The Micro DC 5-2.4 is combined with a gear of 1:6.7 ratio, a double ball-beared carbon output drive shaft with diameter 2 mm, and a molded carbon fiber propeller. The manufacturer says that at 9 volts, this propulsion set takes 1.06 A current, produces 9.5 Watts, spins the propeller with 4210 rpm, and delivers 91 grams of thrust; the gear efficiency is supposed to be 93%, which is remarkably high. The motor itself has a maximum efficiency of 75.3% at its rated 5V, but probably much lower in this propulsion configuration. Due to the fact that the DC 5-24 is built to produce 2.45W at rated 5V, it will live only 5-15 hours when driven with 9.6V. After that, the brushes will have to be replaced. (Thanks a lot to Kai Huber for correcting me with the gear/motor efficiency. He has an incredibly interesting German page about electro motors, gears, and propellers for slow flyers.)


The WES servos are the lightest (2.4 grams) commercially available servos. Although servos like the Futaba Hitec HS-50 are only 30% bigger in size, they weigh twice as much (5 grams). The question was only if the output torque of 175 grams would be enough, but during the tests I did, it seemed to be enough to drive the flaps and rudders. However, it has still to be determined if the occasional stalling of the servos is due to too low voltage, too high force, or a messed up pulse width modulation signal from the IRX board.


The receiver is the lightest available with truly proportional four channels. If the weight of the receiver has to be reduced even more, the plugs can be removed and the servos could be soldered directly to the board. Alternatively, products like Z TRON's infrared transmitter/receiver would weigh even less, but probably require line of sight.

Electronic Speed Controller

The speed controller weighs less than one gram and is a very advanced piece of equipment (RISC processor, Auto-Calibration, Safe-Start): it provides a very smooth output voltage due to a clock-frequency of 60kHz. Additionally, it powers the receiver, so that no special receiver battery is necessary.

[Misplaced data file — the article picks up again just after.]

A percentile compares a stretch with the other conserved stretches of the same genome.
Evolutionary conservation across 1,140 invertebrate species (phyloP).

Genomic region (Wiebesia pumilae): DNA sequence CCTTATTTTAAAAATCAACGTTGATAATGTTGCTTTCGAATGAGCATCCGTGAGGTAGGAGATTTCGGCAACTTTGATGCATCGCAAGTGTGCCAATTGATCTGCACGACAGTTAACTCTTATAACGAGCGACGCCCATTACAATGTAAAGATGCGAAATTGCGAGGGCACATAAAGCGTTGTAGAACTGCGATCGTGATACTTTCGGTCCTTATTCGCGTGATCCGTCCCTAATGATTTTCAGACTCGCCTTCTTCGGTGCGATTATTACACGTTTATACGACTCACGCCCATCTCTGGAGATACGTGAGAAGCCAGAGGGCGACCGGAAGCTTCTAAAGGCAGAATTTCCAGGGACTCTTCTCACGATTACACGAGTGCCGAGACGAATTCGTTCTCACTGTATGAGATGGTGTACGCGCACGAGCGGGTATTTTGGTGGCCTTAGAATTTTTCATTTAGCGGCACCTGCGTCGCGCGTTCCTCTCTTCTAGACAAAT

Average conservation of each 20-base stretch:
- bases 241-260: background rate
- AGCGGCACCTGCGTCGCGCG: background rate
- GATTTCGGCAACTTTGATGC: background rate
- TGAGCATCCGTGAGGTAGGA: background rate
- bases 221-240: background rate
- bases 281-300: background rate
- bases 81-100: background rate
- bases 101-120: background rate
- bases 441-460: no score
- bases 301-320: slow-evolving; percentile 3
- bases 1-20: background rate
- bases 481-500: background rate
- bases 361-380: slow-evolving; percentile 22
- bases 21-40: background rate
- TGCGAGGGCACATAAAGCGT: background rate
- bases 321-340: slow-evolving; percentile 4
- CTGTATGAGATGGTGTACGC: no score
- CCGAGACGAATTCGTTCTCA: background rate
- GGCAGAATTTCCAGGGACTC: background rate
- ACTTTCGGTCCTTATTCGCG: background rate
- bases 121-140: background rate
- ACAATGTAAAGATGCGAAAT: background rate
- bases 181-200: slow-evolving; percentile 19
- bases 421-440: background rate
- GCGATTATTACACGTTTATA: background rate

Without its plastic case, the PG-03 is definitively the lightest gyro with electronics (5 grams). Note that the heading angle of the vessel is NOT controlled by the laptop: the computer has no information about the heading angle. Therefore, the gyro controls the yaw servo on its own. However, since it is NOT a headlock gyro, eventually, due to added up position errors, the vessel will lose its original heading angle. A deviation of more than 30 degrees from the initial position would make the helicopter crash inevitably, since the X and Y axes would be confused by the control program. (Solutions to solve this problem are on the way.)

Ultrasonic beeper

The main idea behind this vessel is that absolute position is enough to stabilize a small helicopter. So the only sensor is this ultrasonic beeper. It is taken from the ring of a FreeD mouse, a wireless joystick. The ultrasonic sensor is from a 3DZ, a similar product based on the same technology. The beeper sends some kind of ultrasonic chirps and is synchronized with the sensor sitting on the floor via infrared. Line of sight between the beeper and the sensor on the floor is absolutely necessary, especially for the infrared link.